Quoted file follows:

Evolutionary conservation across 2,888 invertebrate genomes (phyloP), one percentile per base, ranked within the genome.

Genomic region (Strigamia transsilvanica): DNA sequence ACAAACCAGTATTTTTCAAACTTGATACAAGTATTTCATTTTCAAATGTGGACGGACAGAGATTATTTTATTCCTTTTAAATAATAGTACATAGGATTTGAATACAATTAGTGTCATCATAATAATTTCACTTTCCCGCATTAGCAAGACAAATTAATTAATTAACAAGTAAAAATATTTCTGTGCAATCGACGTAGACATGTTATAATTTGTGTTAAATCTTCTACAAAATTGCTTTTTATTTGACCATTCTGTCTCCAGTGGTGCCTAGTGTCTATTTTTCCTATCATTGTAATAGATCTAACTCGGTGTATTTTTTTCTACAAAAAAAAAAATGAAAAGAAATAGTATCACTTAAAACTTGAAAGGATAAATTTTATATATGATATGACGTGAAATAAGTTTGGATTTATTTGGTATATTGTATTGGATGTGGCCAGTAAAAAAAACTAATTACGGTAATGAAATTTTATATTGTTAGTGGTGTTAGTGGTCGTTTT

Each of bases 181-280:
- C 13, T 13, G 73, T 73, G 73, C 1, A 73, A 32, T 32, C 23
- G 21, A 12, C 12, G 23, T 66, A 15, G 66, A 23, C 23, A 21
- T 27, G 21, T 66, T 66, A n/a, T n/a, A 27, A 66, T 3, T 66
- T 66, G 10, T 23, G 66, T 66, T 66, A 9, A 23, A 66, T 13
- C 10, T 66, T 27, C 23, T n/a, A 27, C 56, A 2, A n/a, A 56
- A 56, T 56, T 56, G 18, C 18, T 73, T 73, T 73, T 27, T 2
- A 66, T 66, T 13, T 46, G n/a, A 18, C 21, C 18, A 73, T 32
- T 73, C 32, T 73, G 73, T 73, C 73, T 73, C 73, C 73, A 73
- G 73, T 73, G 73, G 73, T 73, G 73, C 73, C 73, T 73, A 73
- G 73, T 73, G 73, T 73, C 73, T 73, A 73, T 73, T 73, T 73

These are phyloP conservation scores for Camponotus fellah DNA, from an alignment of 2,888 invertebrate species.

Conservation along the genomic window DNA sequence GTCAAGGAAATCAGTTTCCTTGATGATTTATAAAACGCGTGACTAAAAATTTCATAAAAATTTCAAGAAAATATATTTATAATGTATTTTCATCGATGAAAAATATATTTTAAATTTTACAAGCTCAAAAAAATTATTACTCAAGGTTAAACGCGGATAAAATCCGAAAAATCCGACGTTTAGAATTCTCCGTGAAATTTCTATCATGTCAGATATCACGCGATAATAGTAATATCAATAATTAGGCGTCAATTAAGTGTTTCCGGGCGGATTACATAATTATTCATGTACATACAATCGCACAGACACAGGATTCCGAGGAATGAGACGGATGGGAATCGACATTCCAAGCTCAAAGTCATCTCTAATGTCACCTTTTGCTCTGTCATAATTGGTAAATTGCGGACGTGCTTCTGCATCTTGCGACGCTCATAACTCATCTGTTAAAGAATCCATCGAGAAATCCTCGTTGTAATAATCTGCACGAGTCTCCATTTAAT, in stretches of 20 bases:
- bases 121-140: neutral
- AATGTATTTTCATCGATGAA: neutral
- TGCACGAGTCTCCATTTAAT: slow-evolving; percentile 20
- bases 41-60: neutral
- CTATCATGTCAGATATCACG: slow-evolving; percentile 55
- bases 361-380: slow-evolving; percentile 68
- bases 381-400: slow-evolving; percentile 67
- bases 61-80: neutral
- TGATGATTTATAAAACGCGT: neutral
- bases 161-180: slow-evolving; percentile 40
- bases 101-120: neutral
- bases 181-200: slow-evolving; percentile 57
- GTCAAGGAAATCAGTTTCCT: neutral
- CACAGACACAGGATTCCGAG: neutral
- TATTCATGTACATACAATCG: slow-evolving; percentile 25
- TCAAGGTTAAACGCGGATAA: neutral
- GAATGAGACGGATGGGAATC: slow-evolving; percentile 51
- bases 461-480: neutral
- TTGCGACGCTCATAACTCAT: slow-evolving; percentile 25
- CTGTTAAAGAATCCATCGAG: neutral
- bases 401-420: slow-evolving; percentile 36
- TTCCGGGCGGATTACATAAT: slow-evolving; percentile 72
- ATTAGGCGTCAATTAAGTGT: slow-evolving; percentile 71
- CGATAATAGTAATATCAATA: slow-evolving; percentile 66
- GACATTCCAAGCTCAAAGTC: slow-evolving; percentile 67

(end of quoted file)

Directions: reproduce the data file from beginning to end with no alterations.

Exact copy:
Evolutionary conservation across 2,888 invertebrate genomes (phyloP), one percentile per base, ranked within the genome.

Genomic region (Strigamia transsilvanica): DNA sequence ACAAACCAGTATTTTTCAAACTTGATACAAGTATTTCATTTTCAAATGTGGACGGACAGAGATTATTTTATTCCTTTTAAATAATAGTACATAGGATTTGAATACAATTAGTGTCATCATAATAATTTCACTTTCCCGCATTAGCAAGACAAATTAATTAATTAACAAGTAAAAATATTTCTGTGCAATCGACGTAGACATGTTATAATTTGTGTTAAATCTTCTACAAAATTGCTTTTTATTTGACCATTCTGTCTCCAGTGGTGCCTAGTGTCTATTTTTCCTATCATTGTAATAGATCTAACTCGGTGTATTTTTTTCTACAAAAAAAAAAATGAAAAGAAATAGTATCACTTAAAACTTGAAAGGATAAATTTTATATATGATATGACGTGAAATAAGTTTGGATTTATTTGGTATATTGTATTGGATGTGGCCAGTAAAAAAAACTAATTACGGTAATGAAATTTTATATTGTTAGTGGTGTTAGTGGTCGTTTT

Each of bases 181-280:
- C 13, T 13, G 73, T 73, G 73, C 1, A 73, A 32, T 32, C 23
- G 21, A 12, C 12, G 23, T 66, A 15, G 66, A 23, C 23, A 21
- T 27, G 21, T 66, T 66, A n/a, T n/a, A 27, A 66, T 3, T 66
- T 66, G 10, T 23, G 66, T 66, T 66, A 9, A 23, A 66, T 13
- C 10, T 66, T 27, C 23, T n/a, A 27, C 56, A 2, A n/a, A 56
- A 56, T 56, T 56, G 18, C 18, T 73, T 73, T 73, T 27, T 2
- A 66, T 66, T 13, T 46, G n/a, A 18, C 21, C 18, A 73, T 32
- T 73, C 32, T 73, G 73, T 73, C 73, T 73, C 73, C 73, A 73
- G 73, T 73, G 73, G 73, T 73, G 73, C 73, C 73, T 73, A 73
- G 73, T 73, G 73, T 73, C 73, T 73, A 73, T 73, T 73, T 73

These are phyloP conservation scores for Camponotus fellah DNA, from an alignment of 2,888 invertebrate species.

Conservation along the genomic window DNA sequence GTCAAGGAAATCAGTTTCCTTGATGATTTATAAAACGCGTGACTAAAAATTTCATAAAAATTTCAAGAAAATATATTTATAATGTATTTTCATCGATGAAAAATATATTTTAAATTTTACAAGCTCAAAAAAATTATTACTCAAGGTTAAACGCGGATAAAATCCGAAAAATCCGACGTTTAGAATTCTCCGTGAAATTTCTATCATGTCAGATATCACGCGATAATAGTAATATCAATAATTAGGCGTCAATTAAGTGTTTCCGGGCGGATTACATAATTATTCATGTACATACAATCGCACAGACACAGGATTCCGAGGAATGAGACGGATGGGAATCGACATTCCAAGCTCAAAGTCATCTCTAATGTCACCTTTTGCTCTGTCATAATTGGTAAATTGCGGACGTGCTTCTGCATCTTGCGACGCTCATAACTCATCTGTTAAAGAATCCATCGAGAAATCCTCGTTGTAATAATCTGCACGAGTCTCCATTTAAT, in stretches of 20 bases:
- bases 121-140: neutral
- AATGTATTTTCATCGATGAA: neutral
- TGCACGAGTCTCCATTTAAT: slow-evolving; percentile 20
- bases 41-60: neutral
- CTATCATGTCAGATATCACG: slow-evolving; percentile 55
- bases 361-380: slow-evolving; percentile 68
- bases 381-400: slow-evolving; percentile 67
- bases 61-80: neutral
- TGATGATTTATAAAACGCGT: neutral
- bases 161-180: slow-evolving; percentile 40
- bases 101-120: neutral
- bases 181-200: slow-evolving; percentile 57
- GTCAAGGAAATCAGTTTCCT: neutral
- CACAGACACAGGATTCCGAG: neutral
- TATTCATGTACATACAATCG: slow-evolving; percentile 25
- TCAAGGTTAAACGCGGATAA: neutral
- GAATGAGACGGATGGGAATC: slow-evolving; percentile 51
- bases 461-480: neutral
- TTGCGACGCTCATAACTCAT: slow-evolving; percentile 25
- CTGTTAAAGAATCCATCGAG: neutral
- bases 401-420: slow-evolving; percentile 36
- TTCCGGGCGGATTACATAAT: slow-evolving; percentile 72
- ATTAGGCGTCAATTAAGTGT: slow-evolving; percentile 71
- CGATAATAGTAATATCAATA: slow-evolving; percentile 66
- GACATTCCAAGCTCAAAGTC: slow-evolving; percentile 67